This is among the most terrible expressions of homophobia in our time.
As LGBT youth come out at younger ages, thousands are driven from their homes by rejecting families. And in a society that has grown increasingly unwilling to support a safety net for the most vulnerable, they are forced to endure homelessness and destitution.
In New York City the statistics are horrifying. LGBT youth make up 40 percent of the homeless youth population, accounting for 1,600 of NYC's 3,800 homeless youth. And NYC's response is even more horrifying: Only 250 youth shelter beds are provided by the city, forcing many youths to sleep in subways, on park benches, in abandoned buildings and on rooftops. And New York City has more shelter beds for LGBT youths than any other city in the nation.
But statistics don't adequately express the horror of what these youths endure. They don't express the suffering these kids go through; the psychological torment of being rejected, feeling unloved, alone and terrified; or the physical torment of the cold, exposure to the elements, hunger and chronic sleep deprivation.
I hope to wake people up to this atrocity that goes on in our midst, to the existence of these thousands of kids who are left out alone on the streets without shelter beds, so I have been spending time with these youths, photographing them in the spaces where they try to make it through the nights, listening to them and recording them as they tell me about what they suffer, allowing them to show us and tell us what they go through.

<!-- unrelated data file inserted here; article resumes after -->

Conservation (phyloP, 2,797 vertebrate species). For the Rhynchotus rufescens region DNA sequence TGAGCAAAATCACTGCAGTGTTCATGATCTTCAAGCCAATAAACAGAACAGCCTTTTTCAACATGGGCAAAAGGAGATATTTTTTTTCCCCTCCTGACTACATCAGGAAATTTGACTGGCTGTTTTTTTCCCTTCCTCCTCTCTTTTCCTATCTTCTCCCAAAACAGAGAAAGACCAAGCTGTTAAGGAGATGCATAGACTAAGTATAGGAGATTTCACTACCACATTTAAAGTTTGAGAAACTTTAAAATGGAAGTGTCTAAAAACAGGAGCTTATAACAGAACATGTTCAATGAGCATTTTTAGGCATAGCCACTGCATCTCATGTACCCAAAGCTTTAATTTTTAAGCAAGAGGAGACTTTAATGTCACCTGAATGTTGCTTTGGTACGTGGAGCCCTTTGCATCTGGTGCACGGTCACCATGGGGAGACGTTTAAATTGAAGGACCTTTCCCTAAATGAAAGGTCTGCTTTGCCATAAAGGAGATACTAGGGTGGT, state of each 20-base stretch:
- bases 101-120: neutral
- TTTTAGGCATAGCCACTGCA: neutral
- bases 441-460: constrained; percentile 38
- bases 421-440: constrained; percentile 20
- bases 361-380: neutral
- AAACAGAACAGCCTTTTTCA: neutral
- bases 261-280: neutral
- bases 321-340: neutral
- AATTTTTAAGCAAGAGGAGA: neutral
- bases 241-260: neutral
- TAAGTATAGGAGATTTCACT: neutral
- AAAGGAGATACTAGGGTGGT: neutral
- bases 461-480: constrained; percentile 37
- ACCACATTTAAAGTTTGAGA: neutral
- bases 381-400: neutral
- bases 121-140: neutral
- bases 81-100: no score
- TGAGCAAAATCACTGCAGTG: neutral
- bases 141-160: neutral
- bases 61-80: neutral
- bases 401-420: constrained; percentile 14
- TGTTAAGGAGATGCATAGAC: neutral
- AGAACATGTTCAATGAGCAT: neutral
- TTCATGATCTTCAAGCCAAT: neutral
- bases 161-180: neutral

The Ali Forney Center has joined a number of other LGBT advocates and providers in creating the Campaign for Youth Shelter, which calls on the city to commit to a plan to add 100 youth shelter beds per year until there are no longer waiting lists at the youth shelters. Alas, our mayor refuses to discuss this; instead, he tries every year to cut the few shelter beds. In 2012 he proposed reducing the number of youth shelter beds by 60 percent, forcing the New York City Council to fight to restore the few beds available. In response, we have organized rallies, initiated letter-writing and email campaigns and gotten the LGBT political clubs to sign on to statements in support of our plan, so far to no avail.
I do not believe that there will be a political willingness to fund shelter beds for kids until there is a strong public demand to do so. For now, with this project, all I am asking is for as many people as possible to open themselves to these kids' lives and listen to them. Please try to empathize with what it is like to be young, abandoned and alone on the streets. What they have to say is painful and disturbing to hear, but they need us to listen. The only call to action I am asking for in response is to share their stories as much as you possibly can.
We need to ask ourselves why, in this great city, and in this great nation, where so much wealth and power and talent is concentrated, so many of our abandoned youths must be forced to endure homelessness without adequate shelter beds. Why must so many LGBT youths be forced to suffer this horror? Only when enough of us are ashamed and outraged to have our youths so terribly mistreated and neglected will there be the political will to provide the resources to shelter them.
So please share their stories, and try to find a place for these kids in your thoughts and in your hearts.
For more information on the The Campaign for Youth Shelter, click here.